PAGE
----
Thursday, May 17, 2018

10 Facts About Black Mold That You Need to Know

Have you ever seen black mold in your home?

Were you concerned that it was the “Toxic Black Mold” that we have been hearing about in the news?

These are common questions that people are asking, and desperately looking to find the answers. 

It has been well documented that mold spores are common indoors and outside. Mold requires moisture, an organic food source, timing, and the right temperature to thrive.

Any type of mold infestation can be devastating when it invades our homes, so why is this particular Black Mold so hazardous… yet intriguing?

Here Are 10 Facts About Stachybotrys Mold That You Need to Know

1. The “Toxic Black Mold” People Are Most Concerned About Is Called Stachybotrys Chartarum or Stachybotrys Atra.
For the purposes of this article I have interchanged the names Stachybotrys, Black Mold and Stachy to mean the same thing.

Yes, exposure to this specific type has been linked to several health issues, such as headaches, vomiting, nausea, fatigue, rashes, lymphoid disorders, damaged organs, flue-like symptoms or worse.

In fact, this particular mold gained wide scale recognition as one of the most harmful fungi, especially in the United States. Back in 1993-1994, there was a serious outbreak of pulmonary hemorrhage affecting infants in Cleveland Ohio.

Research revealed that Stachybotrys Chartarum growing inside the home of the sick infants.

Since that time there have been a number of other cases involving “Toxic Black Mold” across the nation, resulting in lawsuits and problems for building owners on how to address this issue.

However, there is much debate regarding the specifics on this topic with regard to medical claims… yet the common consensus is that people get sick when they ingest or breathe the harmful mycotoxins from this fungus.

It should also be stressed that several other non-related mold types, including Aspergillus can be dangerous as well. Some of these other molds are black, as well as green, blue, pink, brown, white and yellow.

Anytime you see a moisture issue and resulting mold in your home or building, the situation must be addressed in short order. Call in a professional for best results.

2. According To The Centers for Disease Control and Prevention, Black Mold, And All Other Mold Is Not Toxic…
The term “Toxic Mold” is apparently incorrect. Instead, it is the mycotoxins released from this fungus that are considered toxic. I have included a link at the bottom of this article for more clarification on this.

3. Black Mold May Or May Not Produce Toxins.
According to another article written in blog, there are a variety of conditions that will determine whether a mold will produce toxins. Although this mold has the ability to produce health compromising toxins, they do not always release the poisons.

It depends on a number of factors, such as the surface it is grows on, the temperature, the food source and humidity.

4. Stachybotrys Is A Wet, Sticky Mold.
Stachy spores are clumped together in a sticky coating so they do not usually travel well in air currents like many other mold types. However, if they dry out or become disturbed, they can be disbursed.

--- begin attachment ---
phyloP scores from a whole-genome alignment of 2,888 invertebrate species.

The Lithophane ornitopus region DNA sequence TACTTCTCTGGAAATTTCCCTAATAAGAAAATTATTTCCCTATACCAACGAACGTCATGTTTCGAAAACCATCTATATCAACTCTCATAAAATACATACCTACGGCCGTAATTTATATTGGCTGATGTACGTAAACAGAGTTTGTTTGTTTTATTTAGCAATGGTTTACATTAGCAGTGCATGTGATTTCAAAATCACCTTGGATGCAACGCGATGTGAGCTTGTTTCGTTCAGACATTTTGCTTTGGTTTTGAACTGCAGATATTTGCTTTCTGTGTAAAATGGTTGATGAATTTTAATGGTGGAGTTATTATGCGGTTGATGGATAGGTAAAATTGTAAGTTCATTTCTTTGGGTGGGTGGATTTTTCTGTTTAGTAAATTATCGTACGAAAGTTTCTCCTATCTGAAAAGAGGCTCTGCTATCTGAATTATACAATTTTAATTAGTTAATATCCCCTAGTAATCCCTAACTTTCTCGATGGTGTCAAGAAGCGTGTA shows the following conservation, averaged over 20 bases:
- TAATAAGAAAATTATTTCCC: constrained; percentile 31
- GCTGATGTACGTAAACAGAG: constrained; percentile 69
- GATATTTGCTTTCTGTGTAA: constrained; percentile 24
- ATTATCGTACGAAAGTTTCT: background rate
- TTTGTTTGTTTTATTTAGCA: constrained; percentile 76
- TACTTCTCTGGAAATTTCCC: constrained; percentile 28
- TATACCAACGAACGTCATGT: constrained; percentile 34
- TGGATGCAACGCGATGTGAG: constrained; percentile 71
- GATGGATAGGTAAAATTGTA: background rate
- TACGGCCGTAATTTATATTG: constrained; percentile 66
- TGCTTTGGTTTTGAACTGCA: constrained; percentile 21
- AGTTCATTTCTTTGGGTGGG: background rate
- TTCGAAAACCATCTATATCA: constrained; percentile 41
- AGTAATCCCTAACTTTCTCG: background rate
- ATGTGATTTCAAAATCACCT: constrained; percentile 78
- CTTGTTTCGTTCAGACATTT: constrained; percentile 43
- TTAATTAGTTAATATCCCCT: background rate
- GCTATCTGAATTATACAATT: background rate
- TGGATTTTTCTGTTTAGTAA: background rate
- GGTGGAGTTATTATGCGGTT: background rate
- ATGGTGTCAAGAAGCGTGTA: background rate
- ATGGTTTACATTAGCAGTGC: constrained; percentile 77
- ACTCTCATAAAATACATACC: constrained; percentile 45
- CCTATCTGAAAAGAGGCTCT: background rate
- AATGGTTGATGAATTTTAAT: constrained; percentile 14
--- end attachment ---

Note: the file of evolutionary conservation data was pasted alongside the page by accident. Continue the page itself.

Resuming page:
Dry mold is not really dead; it lies dormant and can still be dangerous. In the dry state it can take on the appearance of soot.

Due to its sticky make up, Stachy is best collected and tested by taking physical swab or tape surface samples. They can then be sent to a microbial lab for analysis.

Inspectors may suspect that a home has Stachybotrys, (based on visible observation) yet still choose to conduct air samples to determine if any other kinds of mold are present.

Knowing that these spores do not travel well in the air, you should be especially concerned if the only one tiny Stachybotrys clump is revealed in a lab report. This is a clear indication that thousands more are likely to be present.

5. Excessive Prolonged Moisture Leads To Stachybotrys growth.
This fungus needs to be exposed to moisture for long periods of time (1-2 weeks) before it begins to colonize.

Other mold types commonly found in a home, such as Aspergillus, Penecillium and Cladosporium, can grow within 24-48 hours.

Indoors, it grows best on organic cellular materials like insulation paper backing, drywall, ceiling tiles, cardboard, wallpaper or any other paper based materials.

6. Poisonous Toxins Released By Stachy, And Other Molds Are Called Mycotoxins.
These poisons (mycotoxins) are what make people ill when they are ingested or inhaled. Another reason this mold has been called Toxic Black Mold is due to the fact that it produces more mycotoxins than most other types of indoor mold.

7. Toxic Black Mold Is Not Always Visible.
This mold is not easily seen for a number of reasons. It needs to be sitting in moisture for at least a week to begin growing. Visible leaks are usually dealt with right away, so it wouldn’t have the time to colonize.

A small leak that develops over time can start the process when the leak is not visible. Problems begin without us knowing, as many leaks are concealed behind walls, and under carpets, floorboards above the ceiling in and areas that have been saturated for long periods of time.

At this point is it too late and people begin to experience health effects, or eventually see the signs once it has established a presence. By this time, the subsequent damage can be vast and expensive.

8. This Black Mold Has A Very Distinctive Odour.
Some would describe it as a potent, damp, stale, musty or rotting earthy wood smell. If this strong type of odour is present, yet different from other rooms in the home, then the area should be investigated for mold infestation. Consider this a priority.

9. Over Time, Stachy Will Usually Dominate Other Molds.